The importance of Quebec’s recent débat de société on Bill 52 was overshadowed in the media by the Charbonneau Commission and the Charter of Values, and an election announcement killed the bill. But it will return3 – and resolving the shocking shortage of palliative care services in the province, a fact that no one contests, will continue to be held hostage to the controversial definition of euthanasia as a form of care.
Why should people be left to suffer in pain? They shouldn’t. Two thirds of Canadians do not get the palliative care they could benefit from. But according to the most recent statistics from the state of Oregon, where euthanasia was legalized in 1997, the top five reasons for requesting euthanasia are not physical pain or fear of pain. They are (1) “loss of autonomy” (89.9%), (2) “less able to engage in activities making life enjoyable” (87.4%), (3) “loss of dignity” (83.8%), (4) “loss of control of bodily functions” (58.7%) and (5) “feelings of being a burden” (38.3%).4
In Quebec, it would hardly be surprising if elderly people losing autonomy felt they were a burden. Hospital beds are choked with frail elderly people who cannot be sent home but for whom there is no place in long-term care facilities.5 Home care services are chronically understaffed and underfunded, and many elderly people are being cared for by exhausted relatives or spouses at home. Is the offer of euthanasia as a form of medical care at this particular moment in our history really a coincidence? And is it appropriate, given this historical context?
Amy Hasbrouck of the Canadian Council of People with Disabilities insists that this is a civil rights issue: we have policies to prevent suicide among young people, and among First Nations, and some people are detained or even incarcerated against their will for attempting suicide. Yet suicidal people who were born disabled, or have become disabled through age or illness, are to be offered suicide as a “care” option or even helped to commit suicide. They are somehow in a different category. This is surely a double standard.
Whether we look at it as a religious issue or a civil rights issue, euthanasia, which means “good death,” strikes deep into the heart of our values, and makes us all ask us what we really think life is and ultimately, perhaps, to whom our lives belong.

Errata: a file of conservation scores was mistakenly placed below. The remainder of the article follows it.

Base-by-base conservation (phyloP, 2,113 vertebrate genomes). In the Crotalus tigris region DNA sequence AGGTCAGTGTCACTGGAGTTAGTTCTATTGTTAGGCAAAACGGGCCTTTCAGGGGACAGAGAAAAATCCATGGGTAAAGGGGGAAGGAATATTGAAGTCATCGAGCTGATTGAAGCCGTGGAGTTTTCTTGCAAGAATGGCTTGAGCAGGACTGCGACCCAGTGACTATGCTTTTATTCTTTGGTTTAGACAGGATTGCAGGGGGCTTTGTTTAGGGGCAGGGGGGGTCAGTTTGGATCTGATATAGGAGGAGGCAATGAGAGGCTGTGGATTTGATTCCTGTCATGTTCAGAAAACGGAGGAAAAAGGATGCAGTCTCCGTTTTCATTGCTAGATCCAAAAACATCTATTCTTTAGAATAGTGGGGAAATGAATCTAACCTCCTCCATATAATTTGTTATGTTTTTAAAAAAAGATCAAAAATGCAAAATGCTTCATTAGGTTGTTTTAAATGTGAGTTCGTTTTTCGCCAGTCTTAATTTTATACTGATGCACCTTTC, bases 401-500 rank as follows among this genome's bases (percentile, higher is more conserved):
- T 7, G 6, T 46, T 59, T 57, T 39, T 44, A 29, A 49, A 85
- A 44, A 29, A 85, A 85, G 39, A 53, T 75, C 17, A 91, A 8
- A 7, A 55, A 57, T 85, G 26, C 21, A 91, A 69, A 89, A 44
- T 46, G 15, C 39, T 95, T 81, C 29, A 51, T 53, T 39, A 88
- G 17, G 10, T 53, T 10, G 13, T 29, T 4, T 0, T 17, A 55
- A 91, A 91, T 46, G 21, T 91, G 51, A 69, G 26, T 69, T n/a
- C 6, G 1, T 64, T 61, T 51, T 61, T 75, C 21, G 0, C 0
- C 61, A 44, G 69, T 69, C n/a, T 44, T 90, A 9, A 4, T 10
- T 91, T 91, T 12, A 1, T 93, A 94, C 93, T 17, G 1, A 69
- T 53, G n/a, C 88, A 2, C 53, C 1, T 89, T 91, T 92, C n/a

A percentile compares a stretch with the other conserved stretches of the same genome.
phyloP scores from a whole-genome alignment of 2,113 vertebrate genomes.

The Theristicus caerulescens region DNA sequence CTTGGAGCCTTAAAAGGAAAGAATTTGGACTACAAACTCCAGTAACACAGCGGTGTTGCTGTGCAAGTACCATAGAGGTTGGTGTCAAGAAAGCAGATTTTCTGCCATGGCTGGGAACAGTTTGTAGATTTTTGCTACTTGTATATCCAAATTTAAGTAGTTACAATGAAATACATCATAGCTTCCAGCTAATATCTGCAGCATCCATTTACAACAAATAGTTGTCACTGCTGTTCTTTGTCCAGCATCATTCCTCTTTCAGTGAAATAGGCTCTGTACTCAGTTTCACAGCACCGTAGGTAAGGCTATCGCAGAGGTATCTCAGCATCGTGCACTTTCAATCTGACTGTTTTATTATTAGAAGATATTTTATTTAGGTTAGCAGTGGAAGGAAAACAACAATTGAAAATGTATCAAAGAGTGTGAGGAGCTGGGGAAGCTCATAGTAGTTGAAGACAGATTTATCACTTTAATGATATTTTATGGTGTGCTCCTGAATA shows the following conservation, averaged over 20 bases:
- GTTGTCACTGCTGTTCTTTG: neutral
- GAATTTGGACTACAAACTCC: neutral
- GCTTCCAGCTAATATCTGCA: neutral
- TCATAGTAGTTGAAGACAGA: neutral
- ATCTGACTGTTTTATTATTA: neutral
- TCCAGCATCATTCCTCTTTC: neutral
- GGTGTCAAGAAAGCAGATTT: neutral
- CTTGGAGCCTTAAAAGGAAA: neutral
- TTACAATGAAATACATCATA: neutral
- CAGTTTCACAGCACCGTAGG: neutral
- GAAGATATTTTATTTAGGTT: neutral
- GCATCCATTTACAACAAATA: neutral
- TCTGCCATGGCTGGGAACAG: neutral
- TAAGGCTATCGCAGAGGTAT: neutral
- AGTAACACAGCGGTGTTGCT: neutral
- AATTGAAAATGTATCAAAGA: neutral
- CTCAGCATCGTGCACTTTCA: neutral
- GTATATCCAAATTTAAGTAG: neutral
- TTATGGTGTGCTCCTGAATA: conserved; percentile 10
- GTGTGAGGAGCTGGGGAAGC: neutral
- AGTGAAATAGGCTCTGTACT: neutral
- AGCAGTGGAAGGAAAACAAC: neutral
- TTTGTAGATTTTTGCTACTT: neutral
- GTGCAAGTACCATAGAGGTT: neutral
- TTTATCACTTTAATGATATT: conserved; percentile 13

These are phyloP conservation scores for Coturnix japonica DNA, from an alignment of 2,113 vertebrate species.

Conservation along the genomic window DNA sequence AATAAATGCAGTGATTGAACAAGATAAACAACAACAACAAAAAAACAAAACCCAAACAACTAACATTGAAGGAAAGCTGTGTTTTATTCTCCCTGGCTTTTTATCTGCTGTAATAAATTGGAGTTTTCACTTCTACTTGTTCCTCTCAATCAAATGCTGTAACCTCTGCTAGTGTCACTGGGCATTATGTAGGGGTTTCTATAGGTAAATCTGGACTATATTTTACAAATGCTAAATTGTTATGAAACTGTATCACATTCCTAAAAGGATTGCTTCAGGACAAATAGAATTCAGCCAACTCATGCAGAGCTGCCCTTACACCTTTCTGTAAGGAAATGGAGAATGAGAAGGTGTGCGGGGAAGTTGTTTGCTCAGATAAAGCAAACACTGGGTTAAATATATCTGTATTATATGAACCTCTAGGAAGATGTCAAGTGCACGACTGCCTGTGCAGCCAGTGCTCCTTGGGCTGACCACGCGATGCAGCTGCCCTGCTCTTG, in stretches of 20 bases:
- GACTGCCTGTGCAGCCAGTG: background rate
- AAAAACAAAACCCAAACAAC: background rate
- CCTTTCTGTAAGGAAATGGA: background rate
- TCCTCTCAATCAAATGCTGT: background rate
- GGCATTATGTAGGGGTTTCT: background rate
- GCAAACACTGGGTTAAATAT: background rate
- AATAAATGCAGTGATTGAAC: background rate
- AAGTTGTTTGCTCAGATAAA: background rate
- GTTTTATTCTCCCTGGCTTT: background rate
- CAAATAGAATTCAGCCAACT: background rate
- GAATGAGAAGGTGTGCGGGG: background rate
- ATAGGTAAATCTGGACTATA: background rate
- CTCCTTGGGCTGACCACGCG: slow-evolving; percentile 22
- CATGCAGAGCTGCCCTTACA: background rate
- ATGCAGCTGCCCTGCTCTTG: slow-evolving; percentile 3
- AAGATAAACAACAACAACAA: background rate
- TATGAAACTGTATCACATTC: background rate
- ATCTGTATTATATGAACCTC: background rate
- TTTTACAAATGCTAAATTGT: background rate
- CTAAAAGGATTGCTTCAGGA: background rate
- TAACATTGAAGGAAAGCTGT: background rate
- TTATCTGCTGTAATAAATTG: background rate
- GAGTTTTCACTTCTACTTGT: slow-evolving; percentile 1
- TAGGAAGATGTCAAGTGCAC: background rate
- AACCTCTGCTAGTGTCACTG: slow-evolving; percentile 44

Quebec Catholics resisted the threat of a lonely institutionalized death valiantly until the 1960s with their “good death associations” under the protection of St. Joseph, patron saint of la bonne mort (because, with Mary and Jesus at his bedside, he had the very best death). In exchange for annual fees, fellow members would inform you that your death was imminent so that you could prepare yourself. They would also make sure you did not die alone: in fact the whole association would promise to be there for your last rites. Members would prepare your body for burial, accompany your coffin all the way to the cemetery without cost, and if necessary look after family members left behind. Members also prayed – not to avoid pain, but above all to avoid fearing death. They prayed to St. Joseph for un bon trépas (a trépas is a crossing over), which meant dying in full awareness of our last moments, and having enough time to prepare for the last sacraments, including reconciliation with God and our friends and family.6
In a Quebec that is now militantly secular, this tradition is long forgotten. Although Quebecers still see a bon trépas as one that we can control, what we fear now is not so much a sudden, unprepared death but a slow loss of dignity and autonomy. Perhaps this is what French historian Philippe Ariès meant by the “unbearable emotion caused by the ugliness of dying.”7